The NIF, the world’s most energetic laser, squeezes together a type of hydrogen so that it becomes 100 times denser than lead and at a temperature of 100 million degrees, bringing star power to earth,” the company has said. Longview’s power plants “will combine the NIF’s laser fusion breakthrough with modern, efficient lasers and a patented design to replicate these conditions several hundred times a minute—similar to the repetitive pulses in a car engine but delivering over one million horsepower,” the company has said.

“We are building on the success of the NIF, but the Longview plant will use today’s far more efficient and powerful lasers and utilize additive manufacturing and optimization through [artificial intelligence],” Roberts, who serves as Longview’s Chief Operating Officer, said on Friday.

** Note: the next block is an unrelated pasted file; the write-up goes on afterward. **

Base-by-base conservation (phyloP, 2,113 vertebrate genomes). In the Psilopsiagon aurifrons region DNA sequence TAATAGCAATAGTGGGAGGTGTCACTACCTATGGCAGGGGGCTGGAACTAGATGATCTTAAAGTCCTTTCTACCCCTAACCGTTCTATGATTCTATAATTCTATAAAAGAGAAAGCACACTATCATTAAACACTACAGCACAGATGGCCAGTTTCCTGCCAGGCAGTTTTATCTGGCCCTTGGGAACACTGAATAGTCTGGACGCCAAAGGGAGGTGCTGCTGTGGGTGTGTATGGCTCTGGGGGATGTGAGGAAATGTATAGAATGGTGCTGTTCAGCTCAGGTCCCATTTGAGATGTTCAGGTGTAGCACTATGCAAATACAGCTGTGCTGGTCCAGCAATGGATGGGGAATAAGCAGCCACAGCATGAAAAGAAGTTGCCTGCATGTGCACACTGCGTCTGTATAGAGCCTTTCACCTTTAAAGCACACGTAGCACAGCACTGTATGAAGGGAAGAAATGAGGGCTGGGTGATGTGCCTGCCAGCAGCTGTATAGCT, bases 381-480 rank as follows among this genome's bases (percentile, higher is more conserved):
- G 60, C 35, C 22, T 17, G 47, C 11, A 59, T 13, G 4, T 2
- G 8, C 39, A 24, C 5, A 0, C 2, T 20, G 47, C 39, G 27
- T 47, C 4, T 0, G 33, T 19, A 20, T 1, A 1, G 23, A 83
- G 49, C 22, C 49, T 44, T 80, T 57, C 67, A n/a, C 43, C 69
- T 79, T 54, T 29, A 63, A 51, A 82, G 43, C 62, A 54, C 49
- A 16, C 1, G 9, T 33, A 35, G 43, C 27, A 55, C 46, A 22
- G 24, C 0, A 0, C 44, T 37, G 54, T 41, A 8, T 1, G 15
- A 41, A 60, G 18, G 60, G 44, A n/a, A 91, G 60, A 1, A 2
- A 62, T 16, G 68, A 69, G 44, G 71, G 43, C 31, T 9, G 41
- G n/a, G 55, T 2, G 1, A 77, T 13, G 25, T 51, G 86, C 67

Longview notes it is the only fusion energy company using NIF’s proven indirect-drive approach, where light is converted to x-rays to squeeze atoms. The Fusion Industry Association, in its July 2023 global fusion roundup, suggests that at least nine companies are pursuing an inertial confinement general approach.

At least two other U.S. startups—Focused Energy and LaserFusionX—are developing direct drive systems, and another, Xcimer Energy, has proposed a hybrid indirect-direct system. The DOE’s May 2023—announced $46 million tranche  selected Xcimer was the only laser inertial confinement fusion along with seven other fusion companies for its $46 million tranche of funding under the agency’s Milestone-Based Fusion Development Program.

Xcimer was notably the only laser inertial confinement fusion technology selected as part of the DOE’s eight Milestone-Based Fusion Development Program projects announced in May 2023. Xcimer is looking to reduce laser costs dramatically and plans to resolve major engineering challenges and, ultimately, to build a fusion pilot plant by the 2030s. Meanwhile, Japanese firm Blue Laser Fusion (BLF) is also pursuing laser inertial confinement, leveraging technology developed by Osaka University. BLF plans to complete its first prototype in 2025 and demonstrate a commercial-ready fusion reactor by 2030.